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On this page, Elizabeth Zimmer shares insight on how to think and write about dance that she has gathered from decades of writing about and reviewing dance. Read more about Elizabeth here.


By Elizabeth Zimmer

“Everybody’s a critic,” popular wisdom has it. Don’t have the name without the game! These guidelines can help you think like a dance critic as you view a performance of new dances.


1. Before the show begins, be in the room. Don’t come late. Concentrate. Meditate. Turn off your cell phone; shush your date.


2. Focus your attention on the stage. A theater is a machine for concentrating attention, unlike, say, a basketball stadium….


3. Listen closely to the music or other sound accompaniment.


4. If you’re so inclined, take notes. By writing down what especially grabs you, you free up space in your mind to notice new things. It’s hard to write in the dark, but figure out a way to do it so you don’t write over your previous notes, and so you can read it later. “Later” means “at intermission” or immediately after the concert. Don’t wait too long or you may not be able to decipher your scribblings!


5. Unlike theater or a book, dance rarely gives you verbal clues, so you have to pay careful attention. Write down the words that run through your head. Write down what you see. 


6. Look for patterns and recurring forms. What are the dancers actually doing? Does there seem to be a narrative, or story?  Are there gender differences, or is the same movement assigned to all performers?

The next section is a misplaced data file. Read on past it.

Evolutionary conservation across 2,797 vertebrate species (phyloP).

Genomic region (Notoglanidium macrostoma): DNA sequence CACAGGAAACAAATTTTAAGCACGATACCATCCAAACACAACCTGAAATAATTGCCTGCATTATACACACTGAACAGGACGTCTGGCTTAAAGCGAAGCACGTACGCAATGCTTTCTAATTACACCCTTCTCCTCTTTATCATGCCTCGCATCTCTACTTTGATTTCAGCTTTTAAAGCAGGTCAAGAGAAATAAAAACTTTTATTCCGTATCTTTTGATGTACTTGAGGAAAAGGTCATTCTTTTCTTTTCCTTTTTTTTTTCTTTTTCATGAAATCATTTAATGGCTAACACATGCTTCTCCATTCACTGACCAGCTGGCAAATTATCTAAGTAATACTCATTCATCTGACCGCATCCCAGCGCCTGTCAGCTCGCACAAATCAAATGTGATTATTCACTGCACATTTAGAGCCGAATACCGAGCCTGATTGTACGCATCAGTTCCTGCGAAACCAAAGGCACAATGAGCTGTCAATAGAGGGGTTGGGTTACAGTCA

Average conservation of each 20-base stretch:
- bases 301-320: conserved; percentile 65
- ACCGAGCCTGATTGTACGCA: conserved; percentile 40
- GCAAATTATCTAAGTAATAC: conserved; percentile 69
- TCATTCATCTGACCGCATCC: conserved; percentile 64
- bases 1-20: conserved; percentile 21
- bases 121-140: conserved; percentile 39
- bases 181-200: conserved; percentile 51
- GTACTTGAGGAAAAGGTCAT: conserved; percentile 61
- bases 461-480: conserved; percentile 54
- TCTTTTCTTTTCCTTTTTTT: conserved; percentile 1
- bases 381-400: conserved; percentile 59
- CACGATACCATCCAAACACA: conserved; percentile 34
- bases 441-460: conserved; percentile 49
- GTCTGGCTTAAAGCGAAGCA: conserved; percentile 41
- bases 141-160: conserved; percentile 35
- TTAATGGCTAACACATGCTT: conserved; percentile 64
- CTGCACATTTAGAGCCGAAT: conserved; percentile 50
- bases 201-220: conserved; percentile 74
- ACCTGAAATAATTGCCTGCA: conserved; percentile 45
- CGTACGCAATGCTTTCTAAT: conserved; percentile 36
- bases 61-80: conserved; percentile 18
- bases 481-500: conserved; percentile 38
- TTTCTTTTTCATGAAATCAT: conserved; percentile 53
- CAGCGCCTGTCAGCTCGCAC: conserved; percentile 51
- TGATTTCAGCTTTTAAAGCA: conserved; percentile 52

7. Are you bored? Why? Is your attention drifting? Why? Pull it back, make notes. Notice everything. 


8. What are they wearing? Why? How do the costumes, lighting, and/or scenery influence your response to the dance?


9. What are the dancers doing with their eyes? Where is their focus? What difference does this make?


10. What feelings does the dance bring up in you? How is it doing that?


11. What ideas are you having about this dance? What ideas do you think the choreographer was having?


12. What else is on your mind? Do you like the work? Why or why not?

Looking at Dance

Compiled for the Dance Critics Association

By Deborah Jowitt, Marcia Siegel, and Elizabeth Zimmer

1. How much space (how many words or inches) will I have for this review?


2. How much time do I have to write it?


3. What format demands are made by my publication that will affect the way I structure my review?


4. What credits do I have to work into the review?  Do I need an “ID box”? A title? A “kicker”?


5. Who is the audience for this performance? Who will be reading this review?


6. What facts (as opposed to opinions) about the performance are germane to my readership and to the historical record?


7. What is the strongest impression I carry away from the performance? How might I build the review around this impression?


8. What idea can I express completely about the performance within the space and time available?


9. What helpful information can I extract from my notes?

10. Have I read and interpreted the program notes with intelligence and skepticism?


11. What were the performers actually doing? 


12. What kind of people do they appear to be, and what does their movement reveal about the organization of their society?


13. Where is the choreographer coming from? What’s the cultural attitude or context or framework behind the choreography?  In what movement idiom does it present its ideas?